1. Forgive myself.

After talking with doctors and therapists and my outpatient team I learned that food has nothing to do with morality or the kind of person you are. Repeat that over and over again until it sinks in. You aren’t a failure, a bad person, or selfish for eating too much, binging or having any eating disorder.

2. I learned that binging is my body trying to tell me something or trying to heal, NOT a weakness or lack of control.

When you starve and deprive yourself your body is starving and needs food. Binging is your body screaming for food because it needs food to survive. It is a survival mechanism that can happen after starvation, deprivation or stress. Give yourself some love. There is nothing wrong with you and you are not any weaker for binging.

3. I don’t restrict, deprive, over exercise or purge.

After a binge it is common to want to restrict, purge in some way or deprive yourself to make up for it but that will eventually lead to another binge and is not healthy. You don’t need to punish yourself for binging because you did not do anything wrong. After you binge give yourself some love and keep going. Eat the next meal because skipping won’t help and continue your day. If you feel sick don’t force yourself to do an intense workout. Sometimes once I can move again I go for a walk around the neighborhood just to get moving and get some fresh air. If I feel better the next day I will continue with my normal workout routine.  There is no need to go crazy at the gym because once again, no need to punish yourself because you did not do anything wrong.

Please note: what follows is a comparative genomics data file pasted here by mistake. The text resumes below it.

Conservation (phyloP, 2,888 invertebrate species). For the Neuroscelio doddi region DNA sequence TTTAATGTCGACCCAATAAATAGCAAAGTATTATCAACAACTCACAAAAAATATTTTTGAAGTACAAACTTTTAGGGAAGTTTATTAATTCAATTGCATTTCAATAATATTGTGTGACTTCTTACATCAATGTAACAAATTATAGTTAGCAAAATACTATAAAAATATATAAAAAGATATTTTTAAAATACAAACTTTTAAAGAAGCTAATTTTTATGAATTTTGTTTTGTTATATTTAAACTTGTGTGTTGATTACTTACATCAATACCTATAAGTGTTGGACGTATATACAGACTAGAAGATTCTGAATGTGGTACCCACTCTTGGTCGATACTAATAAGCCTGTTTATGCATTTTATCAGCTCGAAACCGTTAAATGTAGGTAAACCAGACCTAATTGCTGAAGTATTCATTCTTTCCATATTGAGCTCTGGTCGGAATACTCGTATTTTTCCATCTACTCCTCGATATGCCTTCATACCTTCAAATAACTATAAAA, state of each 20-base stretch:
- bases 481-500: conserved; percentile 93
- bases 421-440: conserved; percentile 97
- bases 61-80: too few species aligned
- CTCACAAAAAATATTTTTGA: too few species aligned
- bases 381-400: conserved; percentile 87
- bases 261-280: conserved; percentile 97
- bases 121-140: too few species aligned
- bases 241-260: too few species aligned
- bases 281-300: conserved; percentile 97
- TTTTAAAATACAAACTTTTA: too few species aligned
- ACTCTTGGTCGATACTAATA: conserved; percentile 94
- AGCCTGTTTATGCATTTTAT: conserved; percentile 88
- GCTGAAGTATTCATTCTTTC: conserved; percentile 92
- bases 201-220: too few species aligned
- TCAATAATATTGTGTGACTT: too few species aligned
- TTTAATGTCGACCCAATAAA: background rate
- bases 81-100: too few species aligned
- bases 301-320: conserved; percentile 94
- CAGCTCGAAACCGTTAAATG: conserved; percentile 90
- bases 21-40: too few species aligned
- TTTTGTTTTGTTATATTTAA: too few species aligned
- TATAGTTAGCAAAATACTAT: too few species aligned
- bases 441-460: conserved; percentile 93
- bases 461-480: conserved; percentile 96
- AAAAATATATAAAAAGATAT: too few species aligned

4. Try to find what the binge is telling me.

Maybe I was starving and depriving myself and my binge was telling me I need to eat. Maybe I binged to cope with my emotions or life stressor, so I reach out to a friend, journal or talk it through with my therapist. In outpatient I learned a lot of cognitive behavior therapy skills that I continue to use to this day to cope with emotions and eating disorder urges.